DallasCowboys.com Staff Writer
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Stronger Dunbar Feels Like A Different Person This Camp
OXNARD, Calif. – A tire and a competition with a group of tight ends start the story of how far Lance Dunbar’s come since arriving in the NFL.
Head coach Jason Garrett used an example from the offseason to demonstrate the work ethic of the former North Texas running back, who’s been one of the positive surprises of camp thus far.
“We do a drill in the offseason with Coach (Mike) Woicik,” Garrett said. “It’s tire flipping. It’s part of their conditioning. It’s really good for leverage. We create competitive situations, four guys are over here, four guys are over here, kind of a relay race.” Read
As Garrett made his way out to where the players were performing the conditioning drills, he saw Dunbar with the group of tight ends.
“All these big, tall guys who are long, strong, explosive, and literally the tire looks bigger than Dunbar,” he said. “I’m like, ‘Who drew the short straw here?’ He goes out there and he does that drill as well as anybody in that group, and that’s just the way he plays. He’s a little guy, but he’s quick, he’s explosive, he knows what to do and he loves playing football, and you see it every day.”
What everyone sees every day at camp is his quickness, his agility and his ability to make plays as a receiver out of the backfield. Garrett also complimented Dunbar’s vision, which is necessary for a player that stands just 5-foot-8. He said sometimes Dunbar’s stature can cause some problems in pass protection, but Dunbar never backs down from sticking his head in to challenge an oncoming rush.
Dunbar recognizes his diminutive size. He recognizes that because of that size, he can be cornered into a specific and narrow role as a “change of pace” back. He also recognizes that he needs to do a little extra to alter those opinions.
“I’ve got to be persistent, keep doing what I do,” Dunbar said. “When I do get the chances, make the best of them.”
Sunday’s scrimmage gave him that opportunity. Throughout training camp, Dunbar’s appeared to be the quickest back to hit the hole on running plays. Before the scrimmage even began, Dunbar took a handoff between the tackles, made a move and quickly darted for 20 yards in team drills.
Dunbar knows the Cowboys drafted a running back in Joseph Randle to fill the No. 2 spot at his position. But Randle’s time off recovering from thumb surgery gave Dunbar the chance for increased reps with the backups, and even some time with the starters.
He knows the odds of getting playing time are stacked against him. Dunbar uses that as fuel, the same way he did last training camp and offseason when he was a longshot to make the team. He’d go on to rush for 105 yards and a touchdown in the fourth and final preseason game in 2012, making the team and playing in 12 games.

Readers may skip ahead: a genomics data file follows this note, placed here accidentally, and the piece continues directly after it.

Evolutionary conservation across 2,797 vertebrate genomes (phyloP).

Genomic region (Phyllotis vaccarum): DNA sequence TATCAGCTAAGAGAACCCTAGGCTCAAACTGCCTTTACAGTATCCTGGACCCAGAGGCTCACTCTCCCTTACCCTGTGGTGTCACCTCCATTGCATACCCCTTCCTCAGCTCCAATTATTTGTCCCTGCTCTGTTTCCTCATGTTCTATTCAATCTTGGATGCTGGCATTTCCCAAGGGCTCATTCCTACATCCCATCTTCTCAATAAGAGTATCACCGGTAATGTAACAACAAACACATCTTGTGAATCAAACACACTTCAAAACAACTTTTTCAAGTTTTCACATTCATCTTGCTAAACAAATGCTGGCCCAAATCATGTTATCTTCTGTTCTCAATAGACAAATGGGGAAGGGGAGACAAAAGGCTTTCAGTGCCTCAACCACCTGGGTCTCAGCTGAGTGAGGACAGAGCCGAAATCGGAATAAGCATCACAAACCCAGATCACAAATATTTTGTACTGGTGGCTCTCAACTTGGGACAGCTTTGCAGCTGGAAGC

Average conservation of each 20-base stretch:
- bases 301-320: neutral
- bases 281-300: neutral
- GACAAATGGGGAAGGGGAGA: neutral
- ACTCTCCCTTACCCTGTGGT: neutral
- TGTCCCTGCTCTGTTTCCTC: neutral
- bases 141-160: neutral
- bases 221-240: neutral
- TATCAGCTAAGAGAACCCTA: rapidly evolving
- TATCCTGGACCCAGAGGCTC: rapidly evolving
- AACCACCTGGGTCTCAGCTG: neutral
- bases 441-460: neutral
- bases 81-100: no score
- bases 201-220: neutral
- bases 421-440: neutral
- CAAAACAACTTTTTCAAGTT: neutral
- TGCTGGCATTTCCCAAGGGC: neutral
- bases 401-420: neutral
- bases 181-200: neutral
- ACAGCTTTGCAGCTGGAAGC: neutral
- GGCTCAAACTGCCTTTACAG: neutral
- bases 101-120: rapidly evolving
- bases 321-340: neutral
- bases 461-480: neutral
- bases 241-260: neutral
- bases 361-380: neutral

The same spark he demonstrated last training camp has carried over to this year. Only now, he’s more familiar with the playbook and what it takes to stay on a roster in the NFL. He said this offseason he’s stayed the same weight – he’s listed at 188 pounds – but he’s stronger and quicker than he was last season.
“I feel like I’m a whole different person,” Dunbar said. “I know what they expect of me. I know what I’m doing now. I feel more comfortable. You get better as a player.”
Garrett and running backs coach Gary Brown already expect Dunbar to be a threat as a receiver out of the backfield. Garrett commended Dunbar’s understanding for how to release, get leverage, take the right angles and get separation as a route runner out of the backfield.
But both coaches have a greater vision for Dunbar than simply a pass catcher, and the running back will get a chance to respond to more opportunities in a variety of roles.
“We don’t want to pigeon-hole him,” Brown said. “We want to give him some outside runs, the draws – a lot of stuff. Like I said, none of this stuff is determined yet.”
So far, Dunbar’s answered most of the calls as a running back and special teams player. Dunbar knows he wouldn’t have made the team last year had he not been able to contribute in the latter area. He recorded six tackles on special teams and was used as a kick returner.
He hopes he can return kicks again this year, but if he continues to demonstrate his unique skill set in the backfield, it’s possible he’ll be contributing just as much on offense as special teams.
“He’s had a really good camp,” Brown said. “He’s into it. He studies. He’s practiced hard. He’s doing exactly what we want him to do. “
Dunbar admitted he’s felt like he’s stood out at camp, but he doesn’t have time to dwell on that.